Bahrain’s debt-to-GDP ratio is currently around 35 per cent. The Finance Ministry has a plan to ensure it does not go much higher. Government subsidies are roughly equal to the deficit forecast for 2013. Oil income is 86 per cent of government revenues, despite the government’s success at diversifying the economy.
In the past, Manama has funded the deficit by regularly tapping the international capital markets. The prospects for future issuance were improved at the end of January when US ratings agency Standard & Poor’s upgraded the outlook on its BBB rating to stable from negative.
“Politically, the crisis moment has passed and the bigger risks are on the fiscal side,” says Elliot Hentov, sovereign analyst at S&P.
Prior to 2011, the EDB was acting as a vehicle for promoting economic reform, setting key performance indicators for ministries, and championing a strategic direction under the Vision 2030 masterplan it produced. This included improving the efficiency of government service provision and reducing the role of the state, while allowing a more vibrant private sector to develop.
The EDB has been politically weakened since then because of its associations with Crown Prince Salman bin Hamad bin Isa al-Khalifa, after he led a failed attempt at negotiating an end to the protests in 2011.
Since then, the management of the economy has passed to a new finance and economy committee. This is headed by Finance Minister Sheikh Ahmed bin Mohammed al-Khalifa (who is also now in charge of the oil and gas ministry), and includes Transport Minister Kamal Ahmed (now also head of the EDB), Industry & Commerce Minister Hassan Fakhro, Labour Minister Jamil bin Mohammed Ali Humaidan, Electricity & Water Minister Abdul-Hussein Ali Mirza, and governor of the Central Bank of Bahrain, Rasheed al-Maraj.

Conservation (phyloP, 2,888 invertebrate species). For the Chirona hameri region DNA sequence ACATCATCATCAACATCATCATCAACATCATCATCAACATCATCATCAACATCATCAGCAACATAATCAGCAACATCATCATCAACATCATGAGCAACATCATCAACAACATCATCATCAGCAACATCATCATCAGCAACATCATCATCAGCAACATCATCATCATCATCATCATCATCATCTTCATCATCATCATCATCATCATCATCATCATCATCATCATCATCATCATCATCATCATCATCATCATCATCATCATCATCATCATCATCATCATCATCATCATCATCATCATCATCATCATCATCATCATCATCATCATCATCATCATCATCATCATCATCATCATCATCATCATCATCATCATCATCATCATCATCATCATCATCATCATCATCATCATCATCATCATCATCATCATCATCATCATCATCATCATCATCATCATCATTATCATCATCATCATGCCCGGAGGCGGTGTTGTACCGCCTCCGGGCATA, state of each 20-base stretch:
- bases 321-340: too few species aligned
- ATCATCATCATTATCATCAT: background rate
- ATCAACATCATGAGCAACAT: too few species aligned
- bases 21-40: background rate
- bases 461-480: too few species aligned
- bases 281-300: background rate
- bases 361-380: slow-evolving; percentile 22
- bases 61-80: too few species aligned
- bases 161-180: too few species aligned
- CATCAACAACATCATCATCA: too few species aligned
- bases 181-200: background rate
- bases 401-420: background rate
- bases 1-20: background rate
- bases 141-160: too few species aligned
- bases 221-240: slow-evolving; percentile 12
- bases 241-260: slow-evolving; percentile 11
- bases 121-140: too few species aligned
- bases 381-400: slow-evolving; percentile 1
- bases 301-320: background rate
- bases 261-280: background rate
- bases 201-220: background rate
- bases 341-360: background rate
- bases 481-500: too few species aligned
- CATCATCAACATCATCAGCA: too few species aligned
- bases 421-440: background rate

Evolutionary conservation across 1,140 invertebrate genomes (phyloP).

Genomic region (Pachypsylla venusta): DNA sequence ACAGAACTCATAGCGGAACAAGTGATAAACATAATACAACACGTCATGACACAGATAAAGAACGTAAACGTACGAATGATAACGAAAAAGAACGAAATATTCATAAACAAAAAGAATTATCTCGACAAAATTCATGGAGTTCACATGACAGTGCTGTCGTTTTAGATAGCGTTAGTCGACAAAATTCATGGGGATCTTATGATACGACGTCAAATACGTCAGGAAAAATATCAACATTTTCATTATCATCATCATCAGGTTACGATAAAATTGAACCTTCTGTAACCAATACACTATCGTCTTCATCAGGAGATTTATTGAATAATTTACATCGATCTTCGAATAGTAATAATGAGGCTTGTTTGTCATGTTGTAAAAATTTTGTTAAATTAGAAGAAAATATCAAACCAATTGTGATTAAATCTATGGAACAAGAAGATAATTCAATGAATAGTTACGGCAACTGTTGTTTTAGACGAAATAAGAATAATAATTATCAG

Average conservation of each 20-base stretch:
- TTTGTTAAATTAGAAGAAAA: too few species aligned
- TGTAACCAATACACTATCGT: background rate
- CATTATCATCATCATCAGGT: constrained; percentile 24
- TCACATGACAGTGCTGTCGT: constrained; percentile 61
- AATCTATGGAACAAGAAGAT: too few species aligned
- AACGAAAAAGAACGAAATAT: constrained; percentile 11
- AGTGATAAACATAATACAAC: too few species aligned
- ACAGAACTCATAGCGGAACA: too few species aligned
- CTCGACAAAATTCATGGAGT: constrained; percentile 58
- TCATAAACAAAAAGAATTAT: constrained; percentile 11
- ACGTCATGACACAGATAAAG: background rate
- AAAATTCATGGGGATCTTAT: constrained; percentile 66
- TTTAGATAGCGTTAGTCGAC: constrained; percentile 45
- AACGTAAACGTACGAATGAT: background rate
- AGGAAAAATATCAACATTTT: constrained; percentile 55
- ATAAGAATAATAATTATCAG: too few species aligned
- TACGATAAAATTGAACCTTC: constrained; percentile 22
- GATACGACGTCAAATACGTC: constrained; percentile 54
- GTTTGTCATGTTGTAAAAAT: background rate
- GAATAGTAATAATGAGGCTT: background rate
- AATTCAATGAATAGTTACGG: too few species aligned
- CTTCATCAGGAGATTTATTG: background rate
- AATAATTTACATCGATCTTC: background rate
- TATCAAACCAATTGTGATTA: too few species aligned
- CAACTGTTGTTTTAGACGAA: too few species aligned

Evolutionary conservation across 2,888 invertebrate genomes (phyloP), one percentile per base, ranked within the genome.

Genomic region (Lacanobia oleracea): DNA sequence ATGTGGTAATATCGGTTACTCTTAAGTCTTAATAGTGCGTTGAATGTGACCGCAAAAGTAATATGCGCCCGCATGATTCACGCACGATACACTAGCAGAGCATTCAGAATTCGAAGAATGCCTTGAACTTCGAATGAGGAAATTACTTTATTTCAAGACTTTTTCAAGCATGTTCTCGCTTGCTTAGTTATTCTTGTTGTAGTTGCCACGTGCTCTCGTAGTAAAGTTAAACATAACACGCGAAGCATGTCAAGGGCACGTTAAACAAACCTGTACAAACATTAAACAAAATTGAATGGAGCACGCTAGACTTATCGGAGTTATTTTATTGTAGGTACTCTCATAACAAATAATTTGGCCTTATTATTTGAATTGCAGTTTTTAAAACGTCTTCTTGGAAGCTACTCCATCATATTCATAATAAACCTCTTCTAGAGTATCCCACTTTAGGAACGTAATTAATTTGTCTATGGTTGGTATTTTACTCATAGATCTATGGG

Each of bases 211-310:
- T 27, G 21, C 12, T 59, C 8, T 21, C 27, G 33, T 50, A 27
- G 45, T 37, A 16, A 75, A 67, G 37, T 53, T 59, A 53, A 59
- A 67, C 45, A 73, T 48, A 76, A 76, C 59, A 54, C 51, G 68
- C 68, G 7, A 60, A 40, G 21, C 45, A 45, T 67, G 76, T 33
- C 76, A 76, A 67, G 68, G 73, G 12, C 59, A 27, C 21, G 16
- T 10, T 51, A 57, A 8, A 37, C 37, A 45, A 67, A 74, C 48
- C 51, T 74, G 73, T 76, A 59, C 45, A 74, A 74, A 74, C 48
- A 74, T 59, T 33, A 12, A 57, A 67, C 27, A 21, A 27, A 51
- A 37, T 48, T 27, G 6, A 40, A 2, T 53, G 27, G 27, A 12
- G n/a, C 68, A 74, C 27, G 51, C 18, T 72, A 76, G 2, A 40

Although Ahmed says the committee is trying to drive through some of the reforms previously promoted by the EDB, observers are not impressed. “I would be surprised how much that committee could realistically get done,” says one Western diplomat. Growth is now forecast to be 3-5 per cent in the medium term, says Hentov. “Growth is not what it used to be because of a range of local, regional and global factors,” says Ahmed. “We used to have 6-7 per cent growth. But we are still growing and that is because I believe after a decade of reform, Bahrain has laid good economic foundations to ensure ongoing and sustainable expansion.”
Restoring growth will help boost investor confidence, but in the short term, this will be linked to government spending, not the private sector. Securing renewed private investment will require political stability. Although there has not been any significant exodus from Bahrain over the past two years, it has lost momentum while rival business and logistics hubs in Dubai, Abu Dhabi, Doha and Saudi Arabia have continued to grow.
The past two years may not have been as bad as some had feared, but without a broad political settlement Bahrain will continue to be overshadowed by its neighbours.
Growth in 2012 is expected to be around 3.9 per cent
Source: Economic Development Board